Is a football Super League inevitable?

Long read: This year's attempted breakaway of Europe's biggest clubs was an abject failure of business planning, but the game’s unhealthy finances mean it is a question of when – not if – they try again.

by Bill Borrows

If being a billionaire means never having to say you’re sorry, nobody told the owners of the clubs behind football’s so-called European Super League. In April, they issued a succession of grovelling apologies as they resigned from a project they had very publicly committed to only a few days previously. It may have been the biggest and fastest volte face in corporate history, but it is far from the end of the story.

Contrite Manchester United co-chairman Joel Glazer, who has not given an interview about the club since 2005, appealed for forgiveness by way of the official website. Josh Kroenke, son of Arsenal owner Stan, subjected himself to trial by fans’ forum, while John W Henry took personal responsibility by confessing to Liverpool supporters on film that he had “let them down.”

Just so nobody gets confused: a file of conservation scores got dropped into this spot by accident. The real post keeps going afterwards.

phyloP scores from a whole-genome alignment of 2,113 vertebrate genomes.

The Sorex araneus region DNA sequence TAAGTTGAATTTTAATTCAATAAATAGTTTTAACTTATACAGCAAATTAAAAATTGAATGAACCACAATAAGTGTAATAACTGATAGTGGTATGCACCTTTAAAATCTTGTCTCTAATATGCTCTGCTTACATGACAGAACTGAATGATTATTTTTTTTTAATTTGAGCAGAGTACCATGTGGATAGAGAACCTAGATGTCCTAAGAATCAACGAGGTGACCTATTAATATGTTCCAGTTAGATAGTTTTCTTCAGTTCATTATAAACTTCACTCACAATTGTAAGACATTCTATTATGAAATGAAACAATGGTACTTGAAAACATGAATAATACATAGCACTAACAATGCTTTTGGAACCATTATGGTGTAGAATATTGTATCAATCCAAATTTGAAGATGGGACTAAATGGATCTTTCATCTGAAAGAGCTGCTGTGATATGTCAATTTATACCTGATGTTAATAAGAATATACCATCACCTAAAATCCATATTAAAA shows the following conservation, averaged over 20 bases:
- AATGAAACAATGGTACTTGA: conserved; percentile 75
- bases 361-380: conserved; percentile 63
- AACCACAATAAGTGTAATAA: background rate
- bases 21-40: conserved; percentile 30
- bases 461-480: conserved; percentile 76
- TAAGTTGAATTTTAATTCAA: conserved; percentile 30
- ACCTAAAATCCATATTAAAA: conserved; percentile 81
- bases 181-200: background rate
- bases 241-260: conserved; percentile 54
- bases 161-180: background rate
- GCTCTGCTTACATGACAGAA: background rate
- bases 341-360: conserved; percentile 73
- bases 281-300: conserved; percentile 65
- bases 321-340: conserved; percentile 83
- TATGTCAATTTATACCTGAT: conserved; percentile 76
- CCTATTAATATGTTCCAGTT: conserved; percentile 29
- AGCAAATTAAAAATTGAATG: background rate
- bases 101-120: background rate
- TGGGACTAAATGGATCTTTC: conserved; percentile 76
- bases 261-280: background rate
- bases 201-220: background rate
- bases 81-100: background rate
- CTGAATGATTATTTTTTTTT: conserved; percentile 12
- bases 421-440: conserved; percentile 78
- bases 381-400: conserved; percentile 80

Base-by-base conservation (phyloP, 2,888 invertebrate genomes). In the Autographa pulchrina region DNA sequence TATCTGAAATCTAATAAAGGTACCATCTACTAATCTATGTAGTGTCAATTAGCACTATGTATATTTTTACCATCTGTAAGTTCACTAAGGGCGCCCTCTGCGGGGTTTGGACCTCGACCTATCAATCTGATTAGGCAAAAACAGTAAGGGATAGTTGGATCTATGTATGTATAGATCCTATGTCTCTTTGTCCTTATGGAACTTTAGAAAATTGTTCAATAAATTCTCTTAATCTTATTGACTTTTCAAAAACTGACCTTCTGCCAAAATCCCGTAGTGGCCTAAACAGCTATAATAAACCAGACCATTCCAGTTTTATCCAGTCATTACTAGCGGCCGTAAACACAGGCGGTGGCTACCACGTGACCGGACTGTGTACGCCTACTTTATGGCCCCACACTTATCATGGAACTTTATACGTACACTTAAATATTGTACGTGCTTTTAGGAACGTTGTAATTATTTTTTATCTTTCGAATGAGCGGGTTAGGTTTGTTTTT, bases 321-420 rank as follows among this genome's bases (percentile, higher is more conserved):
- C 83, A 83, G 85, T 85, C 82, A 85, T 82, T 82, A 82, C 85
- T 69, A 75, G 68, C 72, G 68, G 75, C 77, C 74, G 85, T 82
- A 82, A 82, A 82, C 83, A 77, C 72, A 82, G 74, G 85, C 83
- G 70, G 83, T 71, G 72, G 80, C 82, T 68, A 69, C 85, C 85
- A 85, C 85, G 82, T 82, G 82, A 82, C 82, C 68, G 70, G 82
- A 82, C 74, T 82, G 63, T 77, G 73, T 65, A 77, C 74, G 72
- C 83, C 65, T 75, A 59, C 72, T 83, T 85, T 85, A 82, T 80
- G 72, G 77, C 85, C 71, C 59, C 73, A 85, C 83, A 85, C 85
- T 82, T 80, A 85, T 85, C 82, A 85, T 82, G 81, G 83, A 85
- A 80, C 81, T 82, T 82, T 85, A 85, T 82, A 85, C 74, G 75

Manchester City, Chelsea, Tottenham Hotspur, AC Milan, Inter Milan and Atletico Madrid were also full of remorse, admitting to mistakes and errors of judgement and confessing to “not listening” (an unusual concept given all their moves before that point had been conducted under conditions of almost total secrecy). Real Madrid, Barcelona and Juventus refused either to apologise or to admit their scheme was now redundant. 

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